CES: Electronics get ever smarter, snazzier at CES

CES: Electronics get ever smarter, snazzier at CES

Last year's Consumer Electronics Show foretold refrigerators that would e-mail the grocery store when you ran out of milk, and a microwave that could wirelessly swap household tips with your washing machine. Intelligent appliances are back this year, as well as handheld gadgets and gizmos for a smarter home.

"This year a smart home is all about technology that makes your life easier and more efficient," says Christa Wendland, media relations manager for JP Davis & Co., the sponsor's of Smart Home, a private event kicking off CES here on Monday.

Devices on exhibit at the Smart Home event include Motorola's DCP501, touted as the first consumer electronics product that combines a digital cable set-top receiver, a CD/DVD player, and an AM/FM stereo-receiver. Also on display is National Semiconductor's Geode Origami Mobile Communicator, which combines a digital camera, a digital camcorder, a videophone, a WebPad for Internet surfing, a personal digital assistant, and a MP3 player.

Plenty of vendors and associations of vendors are eager to help you network these smart appliances and digital home toys. The HomeRF Working Group Inc. is rallying to gain airwaves in the increasingly crowded home networking field.

Even the telephone, a home appliance already sporting high-tech functions, is being further refined. At the Smart Home event ArialPhone unveiled wireless microphone functions for its US$299 handset product of the same name. The ArialPhone now supports voice activation and Web browsing by phone, as well as options for routing voice calls over the Internet.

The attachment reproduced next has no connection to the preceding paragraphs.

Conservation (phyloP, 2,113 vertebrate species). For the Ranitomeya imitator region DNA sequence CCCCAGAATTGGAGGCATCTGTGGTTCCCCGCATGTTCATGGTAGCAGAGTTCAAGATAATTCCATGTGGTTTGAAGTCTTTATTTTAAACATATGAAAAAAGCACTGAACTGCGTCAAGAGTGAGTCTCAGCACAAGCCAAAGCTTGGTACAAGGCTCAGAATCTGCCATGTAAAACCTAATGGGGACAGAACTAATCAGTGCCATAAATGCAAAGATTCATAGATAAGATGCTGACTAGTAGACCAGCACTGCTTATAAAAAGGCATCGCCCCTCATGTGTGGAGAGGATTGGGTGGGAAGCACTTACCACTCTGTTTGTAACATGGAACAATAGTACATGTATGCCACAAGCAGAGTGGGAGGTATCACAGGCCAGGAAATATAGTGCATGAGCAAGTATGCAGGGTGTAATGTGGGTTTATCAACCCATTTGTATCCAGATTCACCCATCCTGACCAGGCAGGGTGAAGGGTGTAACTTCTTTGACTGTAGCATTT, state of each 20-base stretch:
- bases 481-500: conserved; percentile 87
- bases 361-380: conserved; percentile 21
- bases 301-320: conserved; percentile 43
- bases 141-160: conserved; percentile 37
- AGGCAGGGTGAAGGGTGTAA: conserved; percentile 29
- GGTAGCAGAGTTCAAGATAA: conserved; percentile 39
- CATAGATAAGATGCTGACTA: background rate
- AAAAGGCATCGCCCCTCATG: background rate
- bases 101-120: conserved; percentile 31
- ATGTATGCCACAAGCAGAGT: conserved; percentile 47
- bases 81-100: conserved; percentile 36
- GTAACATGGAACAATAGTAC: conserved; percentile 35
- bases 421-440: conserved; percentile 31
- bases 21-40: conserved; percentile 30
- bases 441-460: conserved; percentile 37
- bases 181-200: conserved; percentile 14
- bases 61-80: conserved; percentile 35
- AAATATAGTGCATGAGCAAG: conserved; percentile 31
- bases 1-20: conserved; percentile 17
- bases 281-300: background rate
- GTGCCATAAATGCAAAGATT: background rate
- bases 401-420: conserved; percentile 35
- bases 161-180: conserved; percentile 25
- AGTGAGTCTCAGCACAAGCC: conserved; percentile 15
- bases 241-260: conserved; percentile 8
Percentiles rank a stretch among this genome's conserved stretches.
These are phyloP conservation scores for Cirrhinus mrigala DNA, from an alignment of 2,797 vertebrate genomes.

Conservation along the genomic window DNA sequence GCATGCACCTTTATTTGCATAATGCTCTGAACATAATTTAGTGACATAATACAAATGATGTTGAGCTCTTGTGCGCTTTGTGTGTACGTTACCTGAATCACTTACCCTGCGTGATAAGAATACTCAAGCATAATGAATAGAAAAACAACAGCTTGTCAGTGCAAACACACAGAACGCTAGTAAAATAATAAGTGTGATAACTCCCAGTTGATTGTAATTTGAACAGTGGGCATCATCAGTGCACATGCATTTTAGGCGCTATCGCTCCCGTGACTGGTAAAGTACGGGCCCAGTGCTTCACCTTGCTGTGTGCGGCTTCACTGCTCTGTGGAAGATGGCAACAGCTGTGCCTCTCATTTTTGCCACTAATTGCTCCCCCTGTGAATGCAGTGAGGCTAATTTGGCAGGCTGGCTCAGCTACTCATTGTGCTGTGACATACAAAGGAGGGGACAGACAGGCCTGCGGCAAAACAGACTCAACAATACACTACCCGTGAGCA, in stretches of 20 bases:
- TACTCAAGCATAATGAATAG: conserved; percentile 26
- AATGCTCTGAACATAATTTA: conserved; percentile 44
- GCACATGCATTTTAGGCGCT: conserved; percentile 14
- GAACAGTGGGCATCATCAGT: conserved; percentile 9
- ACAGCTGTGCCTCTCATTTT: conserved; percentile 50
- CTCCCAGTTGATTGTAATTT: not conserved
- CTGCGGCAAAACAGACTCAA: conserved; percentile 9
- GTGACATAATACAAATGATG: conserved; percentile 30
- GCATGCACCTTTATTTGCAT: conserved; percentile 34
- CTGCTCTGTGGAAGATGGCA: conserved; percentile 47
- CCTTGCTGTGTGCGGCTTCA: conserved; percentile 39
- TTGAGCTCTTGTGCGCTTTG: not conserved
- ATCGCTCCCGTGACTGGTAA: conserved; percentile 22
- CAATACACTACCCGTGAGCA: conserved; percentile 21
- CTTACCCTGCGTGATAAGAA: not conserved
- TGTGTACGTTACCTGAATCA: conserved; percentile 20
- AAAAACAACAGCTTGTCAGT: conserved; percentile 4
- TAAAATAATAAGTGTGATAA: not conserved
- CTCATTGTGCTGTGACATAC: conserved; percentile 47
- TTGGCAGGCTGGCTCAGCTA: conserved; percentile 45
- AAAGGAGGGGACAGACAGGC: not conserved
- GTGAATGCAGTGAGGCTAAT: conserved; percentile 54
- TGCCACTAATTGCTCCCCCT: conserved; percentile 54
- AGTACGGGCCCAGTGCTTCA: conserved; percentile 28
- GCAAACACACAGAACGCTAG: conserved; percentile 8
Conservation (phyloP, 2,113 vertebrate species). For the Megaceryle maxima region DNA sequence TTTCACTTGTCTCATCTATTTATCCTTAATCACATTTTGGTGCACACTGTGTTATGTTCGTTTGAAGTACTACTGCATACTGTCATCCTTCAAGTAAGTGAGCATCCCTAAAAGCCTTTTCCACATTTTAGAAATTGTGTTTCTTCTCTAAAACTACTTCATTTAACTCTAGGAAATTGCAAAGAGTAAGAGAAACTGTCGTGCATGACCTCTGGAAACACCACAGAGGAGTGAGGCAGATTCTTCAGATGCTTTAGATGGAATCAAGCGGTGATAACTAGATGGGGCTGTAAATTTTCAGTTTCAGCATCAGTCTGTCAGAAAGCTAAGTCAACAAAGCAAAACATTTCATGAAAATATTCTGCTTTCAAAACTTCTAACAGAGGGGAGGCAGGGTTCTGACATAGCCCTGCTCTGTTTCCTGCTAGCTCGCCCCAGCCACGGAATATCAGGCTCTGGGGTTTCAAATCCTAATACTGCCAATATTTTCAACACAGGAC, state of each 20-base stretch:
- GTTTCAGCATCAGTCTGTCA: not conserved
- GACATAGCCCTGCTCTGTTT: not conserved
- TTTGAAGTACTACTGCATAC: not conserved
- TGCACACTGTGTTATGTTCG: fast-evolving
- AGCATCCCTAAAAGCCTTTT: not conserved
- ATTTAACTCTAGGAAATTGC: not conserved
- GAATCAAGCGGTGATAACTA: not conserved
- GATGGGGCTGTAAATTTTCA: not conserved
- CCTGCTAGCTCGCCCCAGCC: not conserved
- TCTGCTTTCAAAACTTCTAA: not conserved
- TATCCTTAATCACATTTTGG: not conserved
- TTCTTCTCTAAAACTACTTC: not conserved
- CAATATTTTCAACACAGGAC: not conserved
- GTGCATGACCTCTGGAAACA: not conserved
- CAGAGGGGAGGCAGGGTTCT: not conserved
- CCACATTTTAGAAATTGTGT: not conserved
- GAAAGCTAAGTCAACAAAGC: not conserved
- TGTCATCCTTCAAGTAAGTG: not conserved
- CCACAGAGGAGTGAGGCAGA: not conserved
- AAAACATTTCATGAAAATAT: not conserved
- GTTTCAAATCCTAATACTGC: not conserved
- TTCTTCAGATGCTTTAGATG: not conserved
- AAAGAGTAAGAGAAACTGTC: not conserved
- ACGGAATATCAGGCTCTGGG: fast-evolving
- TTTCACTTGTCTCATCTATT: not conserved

Multitasking Gadgets

Convergence is clearly a CES keyword. Every type of technology imaginable will be on display, including products from 250 wireless vendors, home information, electronic games, home networking tools, and home theater products.

The board of the Interactive Entertainment Merchants Association, which represents about 90 per cent of the buying power for interactive entertainment and gaming in particular, is meeting at CES. The IEMA is presenting a digital entertainment "village" that houses three technology pavilions showing the latest in interactive entertainment. Some 2000 vendors are expected to show high-end video, audio, consumer technology networking, broadband, mobile electronics, and more.

For example, Samsung Electronics is implementing Planetweb's Digital Photo Manager and Digital Audio Manager software in a new line of interactive DVD players that is scheduled to ship later this year. With the programs, users will be able to display images from other media (such as memory stick or CD), create slide shows, play files with an audio jukebox, and copy and play MP3 files.

Just as Matsushita Electric Industrial announced it will support Microsoft's Windows Media Audio format in its Panasonic Consumer Electronics Inc. DVD players, Moxi Digital says it will integrate RealNetworks' RealOne Player as the preferred streaming media player in the Moxi Media Center set-top box. The combo satellite or cable receiver, jukebox, video recorder, DVD player, and gateway isn't expected to ship until late 2002, but it will be in the spotlight at CES.

Exhibits Overflow

Even in a sluggish economy, the 2002 International CES is on track to be the largest ever, and the air is charged with excitement. Its organising body, the Consumer Electronics Association, says a record-breaking 1.2 million net square feet of exhibit space is filled this year. Organisers say the show is now the largest technology show in the US and the largest annual consumer technology show in the world, taking the title from longtime champ Comdex.

Unlike many other recent major conferences, the CEA expects strong attendance.

"In addition to having strong exhibits in all parts of our show, attendee preregistration is on par with the last several years of CES," says Karen Chupka, the CEA's vice president for conferences and events. "Traditionally more than half of the top Fortune 500 companies in the US attend CES either as buyers or exhibitors."

The CEA represents more than 650 US companies involved in the design, development, manufacturing, and distribution of audio, video, mobile electronics, wireless and landline communications, information technology, multimedia and accessory products, as well as related services that are sold through consumer channels.